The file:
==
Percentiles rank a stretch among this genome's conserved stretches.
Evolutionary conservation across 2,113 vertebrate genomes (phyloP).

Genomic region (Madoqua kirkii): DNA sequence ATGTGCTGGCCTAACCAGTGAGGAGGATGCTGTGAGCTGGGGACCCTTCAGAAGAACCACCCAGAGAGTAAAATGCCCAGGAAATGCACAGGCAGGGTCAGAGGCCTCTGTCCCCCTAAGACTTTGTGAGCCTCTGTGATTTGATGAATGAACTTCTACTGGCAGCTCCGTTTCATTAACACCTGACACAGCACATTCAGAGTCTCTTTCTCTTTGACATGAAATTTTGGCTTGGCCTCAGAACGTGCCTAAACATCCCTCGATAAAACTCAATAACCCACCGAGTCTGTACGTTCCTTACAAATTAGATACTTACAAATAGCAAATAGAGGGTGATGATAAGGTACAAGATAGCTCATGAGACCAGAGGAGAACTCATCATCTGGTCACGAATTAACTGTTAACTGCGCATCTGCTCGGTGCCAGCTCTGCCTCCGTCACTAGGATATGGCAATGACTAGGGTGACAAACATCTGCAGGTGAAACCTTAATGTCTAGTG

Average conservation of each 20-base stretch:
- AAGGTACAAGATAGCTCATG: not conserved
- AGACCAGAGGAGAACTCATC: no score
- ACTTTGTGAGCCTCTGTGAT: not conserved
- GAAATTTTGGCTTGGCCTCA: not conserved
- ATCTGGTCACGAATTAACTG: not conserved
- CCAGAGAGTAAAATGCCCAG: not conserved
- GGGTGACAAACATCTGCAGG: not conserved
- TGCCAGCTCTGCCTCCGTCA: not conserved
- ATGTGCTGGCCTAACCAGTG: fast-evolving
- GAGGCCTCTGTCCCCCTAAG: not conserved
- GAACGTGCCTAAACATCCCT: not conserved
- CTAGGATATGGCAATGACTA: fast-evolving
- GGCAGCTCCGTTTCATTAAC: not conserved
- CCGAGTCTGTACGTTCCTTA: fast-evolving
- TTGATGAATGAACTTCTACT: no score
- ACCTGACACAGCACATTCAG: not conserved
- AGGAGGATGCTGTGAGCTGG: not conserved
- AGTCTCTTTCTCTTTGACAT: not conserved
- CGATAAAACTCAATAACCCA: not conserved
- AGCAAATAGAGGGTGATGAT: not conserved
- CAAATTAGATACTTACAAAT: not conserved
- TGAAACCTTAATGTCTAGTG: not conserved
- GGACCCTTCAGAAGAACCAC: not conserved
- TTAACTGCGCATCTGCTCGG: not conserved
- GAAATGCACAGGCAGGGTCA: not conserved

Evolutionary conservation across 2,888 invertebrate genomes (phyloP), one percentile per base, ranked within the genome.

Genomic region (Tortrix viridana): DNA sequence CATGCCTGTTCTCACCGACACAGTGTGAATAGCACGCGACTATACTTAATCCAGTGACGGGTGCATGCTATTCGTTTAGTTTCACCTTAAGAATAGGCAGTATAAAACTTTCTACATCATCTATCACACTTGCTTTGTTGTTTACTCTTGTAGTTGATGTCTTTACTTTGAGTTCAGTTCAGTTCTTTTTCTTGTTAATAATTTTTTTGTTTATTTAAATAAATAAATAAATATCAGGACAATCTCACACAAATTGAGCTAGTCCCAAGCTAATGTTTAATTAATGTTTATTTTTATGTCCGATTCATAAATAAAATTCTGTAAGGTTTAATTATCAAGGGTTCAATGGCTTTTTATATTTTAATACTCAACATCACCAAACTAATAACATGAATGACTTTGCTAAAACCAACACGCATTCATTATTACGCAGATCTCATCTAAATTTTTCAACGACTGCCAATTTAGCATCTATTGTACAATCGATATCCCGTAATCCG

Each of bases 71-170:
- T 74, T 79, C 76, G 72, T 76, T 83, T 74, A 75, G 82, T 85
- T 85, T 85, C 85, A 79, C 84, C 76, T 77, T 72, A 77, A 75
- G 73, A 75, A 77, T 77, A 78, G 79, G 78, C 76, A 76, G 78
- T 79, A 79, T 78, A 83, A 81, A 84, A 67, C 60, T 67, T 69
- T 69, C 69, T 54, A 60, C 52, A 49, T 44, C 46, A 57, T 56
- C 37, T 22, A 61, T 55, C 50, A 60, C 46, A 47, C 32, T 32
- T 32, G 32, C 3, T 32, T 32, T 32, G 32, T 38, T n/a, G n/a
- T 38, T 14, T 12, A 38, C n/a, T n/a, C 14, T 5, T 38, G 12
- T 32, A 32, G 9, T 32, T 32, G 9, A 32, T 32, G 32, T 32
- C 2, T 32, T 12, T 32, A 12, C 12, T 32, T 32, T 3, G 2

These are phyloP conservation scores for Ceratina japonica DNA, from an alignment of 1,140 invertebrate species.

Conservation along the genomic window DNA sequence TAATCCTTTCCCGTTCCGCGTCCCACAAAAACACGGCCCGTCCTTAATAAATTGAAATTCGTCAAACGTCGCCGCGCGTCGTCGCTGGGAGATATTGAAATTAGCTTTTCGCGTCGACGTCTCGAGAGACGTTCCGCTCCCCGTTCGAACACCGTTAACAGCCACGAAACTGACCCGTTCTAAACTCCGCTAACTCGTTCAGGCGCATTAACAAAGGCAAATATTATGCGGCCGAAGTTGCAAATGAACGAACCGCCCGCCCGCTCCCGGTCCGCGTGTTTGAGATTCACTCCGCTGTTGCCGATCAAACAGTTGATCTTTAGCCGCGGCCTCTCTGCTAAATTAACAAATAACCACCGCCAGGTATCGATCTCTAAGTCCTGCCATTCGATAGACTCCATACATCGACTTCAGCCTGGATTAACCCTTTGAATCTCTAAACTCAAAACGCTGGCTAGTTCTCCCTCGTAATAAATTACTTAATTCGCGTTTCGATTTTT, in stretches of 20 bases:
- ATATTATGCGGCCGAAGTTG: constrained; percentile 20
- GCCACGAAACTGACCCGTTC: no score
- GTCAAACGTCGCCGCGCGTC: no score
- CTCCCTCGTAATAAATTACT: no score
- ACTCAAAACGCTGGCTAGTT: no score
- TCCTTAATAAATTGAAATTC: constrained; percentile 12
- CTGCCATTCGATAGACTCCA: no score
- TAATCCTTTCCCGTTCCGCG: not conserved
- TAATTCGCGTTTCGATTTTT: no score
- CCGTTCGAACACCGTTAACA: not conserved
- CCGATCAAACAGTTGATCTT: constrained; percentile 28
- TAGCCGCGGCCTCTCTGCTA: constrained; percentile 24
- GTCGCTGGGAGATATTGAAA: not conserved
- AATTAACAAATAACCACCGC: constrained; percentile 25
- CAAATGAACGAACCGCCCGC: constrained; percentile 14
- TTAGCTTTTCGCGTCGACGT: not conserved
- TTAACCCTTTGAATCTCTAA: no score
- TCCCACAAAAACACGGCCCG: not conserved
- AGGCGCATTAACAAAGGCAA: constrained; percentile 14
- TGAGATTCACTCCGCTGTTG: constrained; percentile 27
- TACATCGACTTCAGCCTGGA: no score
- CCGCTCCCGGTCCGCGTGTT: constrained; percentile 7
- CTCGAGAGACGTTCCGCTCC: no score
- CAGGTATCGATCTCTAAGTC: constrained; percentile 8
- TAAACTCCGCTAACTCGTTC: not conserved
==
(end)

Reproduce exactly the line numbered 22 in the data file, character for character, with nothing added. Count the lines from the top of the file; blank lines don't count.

- AGTCTCTTTCTCTTTGACAT: not conserved